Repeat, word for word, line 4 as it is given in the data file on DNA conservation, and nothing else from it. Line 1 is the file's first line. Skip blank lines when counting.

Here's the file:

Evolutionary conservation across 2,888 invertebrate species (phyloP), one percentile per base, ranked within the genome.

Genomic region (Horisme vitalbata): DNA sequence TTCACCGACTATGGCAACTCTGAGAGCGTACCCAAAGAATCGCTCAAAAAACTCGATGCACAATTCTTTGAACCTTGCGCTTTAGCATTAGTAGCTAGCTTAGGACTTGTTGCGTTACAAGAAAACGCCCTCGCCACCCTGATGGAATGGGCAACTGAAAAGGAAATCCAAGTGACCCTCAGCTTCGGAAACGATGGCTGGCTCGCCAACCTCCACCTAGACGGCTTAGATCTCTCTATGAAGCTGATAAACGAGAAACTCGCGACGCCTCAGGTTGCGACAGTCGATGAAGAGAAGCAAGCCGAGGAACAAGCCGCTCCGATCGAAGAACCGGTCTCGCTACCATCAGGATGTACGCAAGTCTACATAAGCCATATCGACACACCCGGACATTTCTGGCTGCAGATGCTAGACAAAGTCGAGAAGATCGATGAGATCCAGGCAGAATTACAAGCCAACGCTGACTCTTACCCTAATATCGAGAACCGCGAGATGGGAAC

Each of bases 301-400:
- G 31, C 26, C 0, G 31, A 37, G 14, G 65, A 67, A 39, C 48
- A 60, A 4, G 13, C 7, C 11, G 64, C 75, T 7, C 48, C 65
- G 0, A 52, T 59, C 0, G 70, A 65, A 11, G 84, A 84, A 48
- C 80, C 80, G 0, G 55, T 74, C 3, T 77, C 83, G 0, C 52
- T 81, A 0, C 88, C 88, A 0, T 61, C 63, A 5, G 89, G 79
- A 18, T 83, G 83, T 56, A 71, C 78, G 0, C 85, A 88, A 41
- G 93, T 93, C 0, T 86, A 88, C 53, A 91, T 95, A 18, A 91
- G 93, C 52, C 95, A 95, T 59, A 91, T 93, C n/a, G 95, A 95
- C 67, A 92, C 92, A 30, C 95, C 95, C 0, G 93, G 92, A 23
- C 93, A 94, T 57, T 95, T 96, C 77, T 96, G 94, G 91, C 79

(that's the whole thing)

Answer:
- G 31, C 26, C 0, G 31, A 37, G 14, G 65, A 67, A 39, C 48